The Week - - News - Jeremy O’grady

What’s the dif­fer­ence be­tween a sex pest and a robot? It’s a more press­ing ques­tion than you may think. Sexbots primed for sex­ual en­coun­ters are go­ing to be the next big thing in ro­bot­ics, it’s widely pre­dicted, so the AI sci­en­tists will want to be sure their male bots don’t start be­hav­ing like cer­tain mem­bers of Par­lia­ment. It prob­a­bly won’t be hard to dif­fer­en­ti­ate the sexbots from one type of pest – the man who just doesn’t care how the woman re­acts to his ad­vances. The sci­en­tists are quite ca­pa­ble of de­vis­ing al­go­rithms that build on clear signs of en­cour­age­ment from an en­thu­si­as­tic part­ner. But dif­fer­en­ti­at­ing the bot from the more com­mon type of pest – the man who can’t read the sig­nals but thinks he can; who mis­takes an em­bar­rassed gig­gle or strained smile for a pos­i­tive cue – that’s go­ing to be a whole lot harder. The lack of in­ter­pre­ta­tive sub­tlety, of con­tex­tual aware­ness and of em­pa­thy ex­hib­ited by such men are pre­cisely the sort of de­fi­cien­cies we as­so­ciate with... robots.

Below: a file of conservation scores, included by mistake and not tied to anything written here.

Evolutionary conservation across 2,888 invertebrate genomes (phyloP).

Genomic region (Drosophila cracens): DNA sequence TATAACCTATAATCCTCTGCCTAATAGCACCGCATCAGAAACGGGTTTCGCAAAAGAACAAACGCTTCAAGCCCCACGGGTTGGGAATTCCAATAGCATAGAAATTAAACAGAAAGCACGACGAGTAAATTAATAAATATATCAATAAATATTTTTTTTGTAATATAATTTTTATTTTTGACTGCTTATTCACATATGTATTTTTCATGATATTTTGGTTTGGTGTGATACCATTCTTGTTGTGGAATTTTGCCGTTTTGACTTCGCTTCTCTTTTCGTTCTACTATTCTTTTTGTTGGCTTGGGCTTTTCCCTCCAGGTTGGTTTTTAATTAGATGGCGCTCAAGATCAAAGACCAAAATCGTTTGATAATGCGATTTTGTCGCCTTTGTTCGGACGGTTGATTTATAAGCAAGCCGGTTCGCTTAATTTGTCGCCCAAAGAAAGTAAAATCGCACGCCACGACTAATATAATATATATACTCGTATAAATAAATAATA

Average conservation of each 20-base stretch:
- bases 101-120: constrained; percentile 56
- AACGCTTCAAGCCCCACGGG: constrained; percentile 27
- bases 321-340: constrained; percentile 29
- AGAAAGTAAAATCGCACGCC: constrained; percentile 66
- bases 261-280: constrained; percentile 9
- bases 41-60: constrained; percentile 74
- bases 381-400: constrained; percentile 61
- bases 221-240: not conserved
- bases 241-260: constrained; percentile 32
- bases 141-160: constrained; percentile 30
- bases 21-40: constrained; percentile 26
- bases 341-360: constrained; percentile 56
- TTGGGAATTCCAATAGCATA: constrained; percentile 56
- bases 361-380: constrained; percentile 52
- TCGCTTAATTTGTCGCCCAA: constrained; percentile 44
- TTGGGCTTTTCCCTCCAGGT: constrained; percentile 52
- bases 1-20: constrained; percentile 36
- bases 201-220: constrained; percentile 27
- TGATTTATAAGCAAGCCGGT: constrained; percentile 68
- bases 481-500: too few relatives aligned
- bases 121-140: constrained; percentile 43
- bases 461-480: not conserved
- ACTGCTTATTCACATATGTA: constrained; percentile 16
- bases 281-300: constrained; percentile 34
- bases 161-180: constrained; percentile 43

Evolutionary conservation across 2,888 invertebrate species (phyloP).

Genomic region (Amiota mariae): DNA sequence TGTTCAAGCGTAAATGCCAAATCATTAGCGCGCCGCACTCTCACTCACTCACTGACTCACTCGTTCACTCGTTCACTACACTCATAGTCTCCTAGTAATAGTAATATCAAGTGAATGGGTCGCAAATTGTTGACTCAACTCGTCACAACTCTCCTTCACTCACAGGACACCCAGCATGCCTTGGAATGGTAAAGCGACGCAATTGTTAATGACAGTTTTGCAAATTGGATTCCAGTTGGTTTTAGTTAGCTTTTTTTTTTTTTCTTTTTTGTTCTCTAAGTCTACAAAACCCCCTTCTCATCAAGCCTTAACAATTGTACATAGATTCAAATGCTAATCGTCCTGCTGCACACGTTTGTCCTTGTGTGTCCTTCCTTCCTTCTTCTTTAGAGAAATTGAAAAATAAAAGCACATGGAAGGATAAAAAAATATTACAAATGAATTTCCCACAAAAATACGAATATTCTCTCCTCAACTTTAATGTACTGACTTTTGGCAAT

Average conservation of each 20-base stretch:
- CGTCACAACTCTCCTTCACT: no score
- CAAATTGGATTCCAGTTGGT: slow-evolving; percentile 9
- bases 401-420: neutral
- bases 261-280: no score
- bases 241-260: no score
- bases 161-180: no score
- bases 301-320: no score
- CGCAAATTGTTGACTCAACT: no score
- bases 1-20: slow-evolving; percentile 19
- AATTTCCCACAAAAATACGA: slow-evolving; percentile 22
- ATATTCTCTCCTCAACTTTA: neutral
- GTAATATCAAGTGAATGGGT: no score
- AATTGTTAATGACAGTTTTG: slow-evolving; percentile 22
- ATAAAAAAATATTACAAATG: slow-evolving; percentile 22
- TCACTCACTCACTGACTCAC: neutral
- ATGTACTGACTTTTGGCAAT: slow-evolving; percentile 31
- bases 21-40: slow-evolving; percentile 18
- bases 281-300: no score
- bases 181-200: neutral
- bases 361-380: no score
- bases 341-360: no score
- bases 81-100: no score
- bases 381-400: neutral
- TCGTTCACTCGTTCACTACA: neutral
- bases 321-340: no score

In a spir­ited let­ter to The Guardian last week (see p27), Sheila Hay­man ar­gues that the more sub­tle as­pects of hu­man in­tel­li­gence can never be repli­cated by al­go­rithms, be­cause al­go­rithms mimic the mo­tor com­mand neu­rons in our brains, not the mir­ror neu­rons that give rise to em­pa­thy. She may be wrong: there’s much dis­pute about mir­ror neu­rons and, in any case, sci­en­tists may even­tu­ally get to mimic them. But if she’s right, and I hope for hu­man­ity’s sake she is, we should be ever more wary of sur­ren­der­ing to rule by al­go­rithm... and by cer­tain types of politi­cian.

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